May 23, 2005, 10:07 AM
Post #8 of 54
I inherited an e-list on Yahoogroups about 6 years ago when the list owner, who was an acquaintance of mine, died unexpectedly. As I've posted previously, I bred and showed pedigree cats for nearly 18 years, and the list was originally started as a place where breeders and serious fanciers of my breed could get together and exchange ideas in a safe, friendly and warm environment. When the list was started in 1998 (originally on OneGroup) the internet was a new toy for many, so the learning curve was swift and steep. The original list owner was a naval officer's wife and she asked me to take over while they moved from Corpus Christi back to San Diego. Unfortunately, her MS started acting up, some other things kicked in and her kidneys failed.
So there I was with an e-group of about 150 people. Piece of cake.............or so I thought. Within months the membership had doubled as more and more people got computers and got on line, and also as the reputation grew that the list was the best place to be for Maine Coon information. Within 2 years the list membership had doubled again. If you think herding cats is hard, try herding cat breeders, fanciers and pet owners. Cats are smart, people on the internet aren't. I've moderated flame wars, deliberate and unintentional, and some of the vilest name calling and mud-slinging. If you think politicians are bad, cat breeders are worse. I've dealt with litigious Americans who are sue happy and think that every little thing posted is either libelous or slanderous. Not to mention the esteemed member of the RCMP who threatened me persohally. I've had to explain nuances of American English to Europeans who were offended by some posts. Since many ISPs allow multiple screen identities, I've had people masking their true identity so that they could stir up trouble, bring up controversial subjects with impunity and then play both sides of the thread, or resubscribe to the list after having been bounced for bad behavior. I had a woman masquarding as a man for 18 months until I finally got tired of the charade. My e-list that started as a fairly tight-knit group of 150 has mushroomed into a group that hovers right around 1,600 members. It isn't so tight-knit anymore, and it isn't nearly as friendly or productive as it used to be. Everyone has to use their real name, and if a poster doesn't sign a post you can be sure that my list members will let the person know that's not okay.
In the 6 years I've been a list wrangler, I've learned a lot of things. Mostly that people will say and do the darnest things behind the safety of a computer monitor. They will write and post things that they would never, ever say to someone face-to-face. Perhaps it's the extremely impersonal and flat nature of e-mail, but the anonymity of it all seems to embolden people to act in ways they normally wouldn't. The other thing that's become very apparent is that many people on line lack adequate communication skills in that they can't write a coherent sentence, convey a thought or otherwise communicate their ideas/intents/etc in writing; which has, of course, led to a great deal of misunderstanding. As the use of the internet has grown, so has the predatory nature of it. It is now exceptionally easy to find pertinent information about anything or anyone. Don't believe me? Do a Google search on your own name. I did mine, and the first hit was a family tree listing both parents, their dates of birth and my mothers maiden name. Think about how many official documents use the mothers maiden name as a security check. Because of the work I've done and because of how active I've been in several on-line communities there's a lot of information about me avialable, so I don't very try and conceal my identity on-line anymore. Do I think someone is going to be a victim of identity theft here on MexConnect? No, not really, but the risk exists everywhere these days.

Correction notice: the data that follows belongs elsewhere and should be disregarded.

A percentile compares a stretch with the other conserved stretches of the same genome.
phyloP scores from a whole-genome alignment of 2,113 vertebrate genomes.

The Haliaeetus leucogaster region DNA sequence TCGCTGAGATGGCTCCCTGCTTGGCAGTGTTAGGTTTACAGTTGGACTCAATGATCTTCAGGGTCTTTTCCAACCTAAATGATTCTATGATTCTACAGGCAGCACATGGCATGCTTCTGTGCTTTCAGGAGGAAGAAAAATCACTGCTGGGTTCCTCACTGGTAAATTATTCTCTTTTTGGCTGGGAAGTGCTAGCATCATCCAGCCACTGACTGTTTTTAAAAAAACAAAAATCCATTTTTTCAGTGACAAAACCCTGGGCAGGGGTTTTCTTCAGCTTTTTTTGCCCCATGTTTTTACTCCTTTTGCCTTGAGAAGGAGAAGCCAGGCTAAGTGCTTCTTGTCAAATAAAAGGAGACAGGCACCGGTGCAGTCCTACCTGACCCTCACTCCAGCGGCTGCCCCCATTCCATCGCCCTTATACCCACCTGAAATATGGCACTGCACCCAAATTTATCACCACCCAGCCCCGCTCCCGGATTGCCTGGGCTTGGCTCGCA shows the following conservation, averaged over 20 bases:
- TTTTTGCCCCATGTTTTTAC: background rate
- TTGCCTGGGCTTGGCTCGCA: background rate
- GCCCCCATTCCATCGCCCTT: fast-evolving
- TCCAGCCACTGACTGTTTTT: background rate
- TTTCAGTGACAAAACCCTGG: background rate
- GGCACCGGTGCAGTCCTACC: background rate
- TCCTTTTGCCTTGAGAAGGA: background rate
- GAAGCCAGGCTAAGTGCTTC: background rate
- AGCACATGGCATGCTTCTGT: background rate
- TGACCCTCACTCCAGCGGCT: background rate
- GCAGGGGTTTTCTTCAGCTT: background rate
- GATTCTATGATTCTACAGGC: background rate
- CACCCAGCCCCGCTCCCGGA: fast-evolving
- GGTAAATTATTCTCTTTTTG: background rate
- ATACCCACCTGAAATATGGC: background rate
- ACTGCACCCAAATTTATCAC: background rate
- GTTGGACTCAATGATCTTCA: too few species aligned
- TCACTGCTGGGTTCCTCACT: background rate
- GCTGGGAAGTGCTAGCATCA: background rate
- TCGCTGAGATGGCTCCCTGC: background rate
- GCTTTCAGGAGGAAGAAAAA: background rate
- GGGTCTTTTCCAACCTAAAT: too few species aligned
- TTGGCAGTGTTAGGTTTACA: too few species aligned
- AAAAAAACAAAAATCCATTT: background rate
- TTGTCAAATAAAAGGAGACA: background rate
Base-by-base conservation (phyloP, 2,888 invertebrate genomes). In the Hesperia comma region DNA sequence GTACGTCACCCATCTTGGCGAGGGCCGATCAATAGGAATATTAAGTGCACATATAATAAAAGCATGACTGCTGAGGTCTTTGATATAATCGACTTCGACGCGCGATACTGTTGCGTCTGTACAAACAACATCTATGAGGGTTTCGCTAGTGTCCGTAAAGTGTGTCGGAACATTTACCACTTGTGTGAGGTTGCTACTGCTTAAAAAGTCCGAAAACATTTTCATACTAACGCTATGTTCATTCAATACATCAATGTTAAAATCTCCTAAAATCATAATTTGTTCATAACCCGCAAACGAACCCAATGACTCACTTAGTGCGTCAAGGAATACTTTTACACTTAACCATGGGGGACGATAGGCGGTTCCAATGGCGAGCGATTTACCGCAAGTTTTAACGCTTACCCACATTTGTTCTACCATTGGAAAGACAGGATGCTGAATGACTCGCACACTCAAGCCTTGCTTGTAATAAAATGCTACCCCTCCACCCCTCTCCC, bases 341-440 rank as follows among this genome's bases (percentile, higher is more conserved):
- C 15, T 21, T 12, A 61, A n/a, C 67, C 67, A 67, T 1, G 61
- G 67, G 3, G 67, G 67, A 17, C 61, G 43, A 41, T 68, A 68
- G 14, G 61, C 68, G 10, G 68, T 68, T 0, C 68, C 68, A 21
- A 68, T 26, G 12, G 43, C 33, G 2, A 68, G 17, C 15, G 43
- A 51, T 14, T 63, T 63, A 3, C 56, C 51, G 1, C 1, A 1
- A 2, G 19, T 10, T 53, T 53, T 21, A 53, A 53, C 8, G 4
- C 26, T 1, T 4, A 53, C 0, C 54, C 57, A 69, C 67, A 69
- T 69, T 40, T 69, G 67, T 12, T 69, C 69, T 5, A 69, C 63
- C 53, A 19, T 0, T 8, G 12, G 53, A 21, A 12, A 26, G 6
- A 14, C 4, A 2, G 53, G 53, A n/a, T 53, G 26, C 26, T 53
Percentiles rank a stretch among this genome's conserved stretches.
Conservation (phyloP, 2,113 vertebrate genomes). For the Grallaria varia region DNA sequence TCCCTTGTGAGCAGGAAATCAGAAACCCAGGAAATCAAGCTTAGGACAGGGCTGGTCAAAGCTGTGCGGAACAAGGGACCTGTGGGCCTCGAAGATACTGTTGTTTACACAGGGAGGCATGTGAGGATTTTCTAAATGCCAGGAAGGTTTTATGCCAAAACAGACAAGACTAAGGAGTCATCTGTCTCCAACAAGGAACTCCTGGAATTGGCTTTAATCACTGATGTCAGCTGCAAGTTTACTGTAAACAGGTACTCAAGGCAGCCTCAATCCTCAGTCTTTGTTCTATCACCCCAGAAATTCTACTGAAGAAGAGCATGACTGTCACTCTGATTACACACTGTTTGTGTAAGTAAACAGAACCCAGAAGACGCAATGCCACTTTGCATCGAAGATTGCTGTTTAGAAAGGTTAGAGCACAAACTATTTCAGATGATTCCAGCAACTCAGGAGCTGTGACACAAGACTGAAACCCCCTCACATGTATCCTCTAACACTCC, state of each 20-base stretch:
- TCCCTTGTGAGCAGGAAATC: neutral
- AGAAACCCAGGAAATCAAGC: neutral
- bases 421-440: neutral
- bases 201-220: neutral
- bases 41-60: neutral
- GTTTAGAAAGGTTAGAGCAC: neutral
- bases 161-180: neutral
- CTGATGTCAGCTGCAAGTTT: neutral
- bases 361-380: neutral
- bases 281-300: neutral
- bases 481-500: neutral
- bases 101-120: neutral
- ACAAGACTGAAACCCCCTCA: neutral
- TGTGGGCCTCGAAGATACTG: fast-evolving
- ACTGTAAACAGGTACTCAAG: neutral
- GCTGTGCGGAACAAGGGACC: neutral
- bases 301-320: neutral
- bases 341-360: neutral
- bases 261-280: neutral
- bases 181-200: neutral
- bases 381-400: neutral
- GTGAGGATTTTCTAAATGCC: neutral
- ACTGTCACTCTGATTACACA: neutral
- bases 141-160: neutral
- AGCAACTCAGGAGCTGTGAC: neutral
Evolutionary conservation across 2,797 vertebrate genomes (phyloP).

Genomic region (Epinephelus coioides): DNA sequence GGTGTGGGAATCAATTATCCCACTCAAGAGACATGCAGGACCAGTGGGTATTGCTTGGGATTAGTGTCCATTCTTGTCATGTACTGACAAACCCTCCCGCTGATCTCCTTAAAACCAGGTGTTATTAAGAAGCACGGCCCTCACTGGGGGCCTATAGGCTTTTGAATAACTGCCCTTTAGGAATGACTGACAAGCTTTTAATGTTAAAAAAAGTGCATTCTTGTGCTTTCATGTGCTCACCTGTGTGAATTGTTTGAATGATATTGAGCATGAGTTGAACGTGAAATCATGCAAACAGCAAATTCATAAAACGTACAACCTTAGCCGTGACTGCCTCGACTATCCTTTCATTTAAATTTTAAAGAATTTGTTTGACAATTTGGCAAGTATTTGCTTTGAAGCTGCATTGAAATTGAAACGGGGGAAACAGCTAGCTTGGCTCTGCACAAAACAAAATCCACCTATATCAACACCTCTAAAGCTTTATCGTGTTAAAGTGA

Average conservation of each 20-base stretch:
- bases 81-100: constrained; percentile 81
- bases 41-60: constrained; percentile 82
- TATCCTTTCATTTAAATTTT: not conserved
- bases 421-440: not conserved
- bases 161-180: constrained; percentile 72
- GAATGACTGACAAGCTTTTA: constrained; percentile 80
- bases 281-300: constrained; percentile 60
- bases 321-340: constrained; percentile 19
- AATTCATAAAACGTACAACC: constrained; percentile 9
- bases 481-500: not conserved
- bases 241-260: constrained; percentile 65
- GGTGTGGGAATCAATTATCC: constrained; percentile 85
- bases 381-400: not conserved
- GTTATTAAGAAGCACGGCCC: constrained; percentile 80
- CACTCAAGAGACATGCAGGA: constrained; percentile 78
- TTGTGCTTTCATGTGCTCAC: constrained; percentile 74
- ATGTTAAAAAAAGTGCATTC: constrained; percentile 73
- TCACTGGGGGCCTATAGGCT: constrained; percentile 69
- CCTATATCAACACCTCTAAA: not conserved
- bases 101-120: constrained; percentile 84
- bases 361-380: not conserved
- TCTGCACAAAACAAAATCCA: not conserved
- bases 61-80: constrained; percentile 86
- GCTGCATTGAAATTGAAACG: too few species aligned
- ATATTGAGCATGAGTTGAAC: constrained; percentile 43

I'm guessing this forum is way bigger than my little e-list, but the point is, on-line is anonymous for a number of reasons:
* It's impersonal
* It's flat emotionally, i.e. no facial expressions or body language to give you clues to how the person really feels
* It can make you braver than you really are so that you say and post things that are harmful/hurtful/etc
* It allows you to be controversial without being accountable
* It supports your fantasy life, i.e. you can be whoever and whatever you want to be
* It's easy because you can do anythinng on it from the comfort of your own home
* Being anonymous can deter identity theft
While I tend to agree it would really be nice to know who you're talking with and put some faces to names, there is no harm in erring on the side of caution.